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Did you know?
  • The original Rudolph did not have a red nose. In that day and age, red noses were seen as an indicator of chronic alcoholism and Montgomery Ward didn’t want him to look like a drunkard. To complete the original picture, he was almost named Reginald or Rollo.
  • The Christmas wreath was originally hung as a symbol of Jesus. The holly represents his crown of thorns and the red berries the blood he shed.
  • The three traditional colors of most Christmas decorations are red, green and gold. Red symbolizes the blood of Christ, green symbolized life and rebirth, and gold represents light, royalty and wealth.
  • Tinsel was invented in 1610 in Germany and was once made of real silver.
  • The oldest artificial Christmas trees date back to the late 1800s and were made of green raffia (think grass hula skirts) or dyed goose feathers. Next the Addis Brush Company used their machinery that wove toilet brushes to create pine-like branches for artificial Christmas trees that were less flammable and could hold heavier decorations.
  • ‘Jingle Bells’ – the popular Christmas song was composed by James Pierpont in Massachusetts, America. It was, however, written for thanksgiving and not Christmas.
  • Coca-Cola was the first company that used Santa Claus during the winter season for promotion.
  • Hallmark introduced their first Christmas cards in 1915.
  • The first recorded date of Christmas being celebrated on December 25th was in 336, during the time of the Roman Emperor Constantine. A few years later, Pope Julius I officially declared that the birth of Jesus would be celebrated on that day.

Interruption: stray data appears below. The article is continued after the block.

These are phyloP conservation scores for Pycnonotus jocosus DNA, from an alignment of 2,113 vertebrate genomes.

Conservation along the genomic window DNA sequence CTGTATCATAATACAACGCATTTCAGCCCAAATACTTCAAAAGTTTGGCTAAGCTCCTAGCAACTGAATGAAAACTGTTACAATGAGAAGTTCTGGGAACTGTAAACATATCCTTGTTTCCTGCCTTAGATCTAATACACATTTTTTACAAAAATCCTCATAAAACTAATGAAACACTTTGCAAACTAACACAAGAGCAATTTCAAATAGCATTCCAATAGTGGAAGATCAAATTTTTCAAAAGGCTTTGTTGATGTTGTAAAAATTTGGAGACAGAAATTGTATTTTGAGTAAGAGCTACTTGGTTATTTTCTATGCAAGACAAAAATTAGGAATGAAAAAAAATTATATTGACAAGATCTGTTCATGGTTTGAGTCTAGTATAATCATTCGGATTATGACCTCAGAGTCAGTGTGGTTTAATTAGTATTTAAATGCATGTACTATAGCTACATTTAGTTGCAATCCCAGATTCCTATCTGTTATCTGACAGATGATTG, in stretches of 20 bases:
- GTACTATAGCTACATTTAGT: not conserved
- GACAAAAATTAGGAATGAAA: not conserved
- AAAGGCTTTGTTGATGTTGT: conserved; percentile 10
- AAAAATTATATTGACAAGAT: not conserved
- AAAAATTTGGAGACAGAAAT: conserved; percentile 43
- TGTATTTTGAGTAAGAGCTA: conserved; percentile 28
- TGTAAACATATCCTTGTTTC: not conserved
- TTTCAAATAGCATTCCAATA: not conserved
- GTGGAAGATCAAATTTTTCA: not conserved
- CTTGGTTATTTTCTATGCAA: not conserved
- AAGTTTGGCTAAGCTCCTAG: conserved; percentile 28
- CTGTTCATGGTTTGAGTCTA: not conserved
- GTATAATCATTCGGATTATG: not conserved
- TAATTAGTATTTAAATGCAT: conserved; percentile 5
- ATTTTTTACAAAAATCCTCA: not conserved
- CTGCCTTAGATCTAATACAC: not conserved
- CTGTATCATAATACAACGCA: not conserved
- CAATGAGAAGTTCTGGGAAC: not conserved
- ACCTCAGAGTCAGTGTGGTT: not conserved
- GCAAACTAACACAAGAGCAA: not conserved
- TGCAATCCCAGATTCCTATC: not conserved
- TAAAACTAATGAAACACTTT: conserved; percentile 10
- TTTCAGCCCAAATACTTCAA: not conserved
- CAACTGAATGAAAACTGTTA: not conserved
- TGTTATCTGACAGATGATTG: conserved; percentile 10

• Santa Claus's sleigh is led by eight reindeer: Dasher, Dancer, Prancer, Vixen, Comet, Cupid, Dunder (variously spelled Donder and Donner), and Blixem (variously spelled Blixen and Blitzen), with Rudolph being a 20th-century inclusion.
  • Outdoor Christmas lights on homes evolved from decorating the traditional Christmas tree and house with candles during the Christmas season. Lighting the tree with small candles dates back to the 17th century and originated in Germany before spreading to Eastern Europe.
  • That big, jolly man in the red suit with a white beard didn’t always look that way. Prior to 1931, Santa was depicted as everything from a tall gaunt man to a spooky-looking elf. He has donned a bishop's robe and a Norse huntsman's animal skin. When Civil War cartoonist Thomas Nast drew Santa Claus for Harper's Weekly in 1862, Santa was a small elflike figure who supported the Union. Nast continued to draw Santa for 30 years, changing the color of his coat from tan to the red he’s known for today.
  • Christmas 2018 countdown has already begun. Will you be ready??? Why do we love Christmas? It's all about the traditions. In this chaotic world we can miss the "good old days." Christmas reminds us of that time.


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    About kmwiegand

    • Rank
      New Member
    • Birthday 09/25/1976

    Profile Information

    • Location
    • Biography
      32 year old Civil Engineer.
    • Interests
      Reading, Christmas
    • Occupation
    • About my display
      Ours is currently a static display. Tons of lights though - over 3,000 in our big tree plus lights on bushes, in smaller trees, ect. Looking to do some switching to LED's and animated display.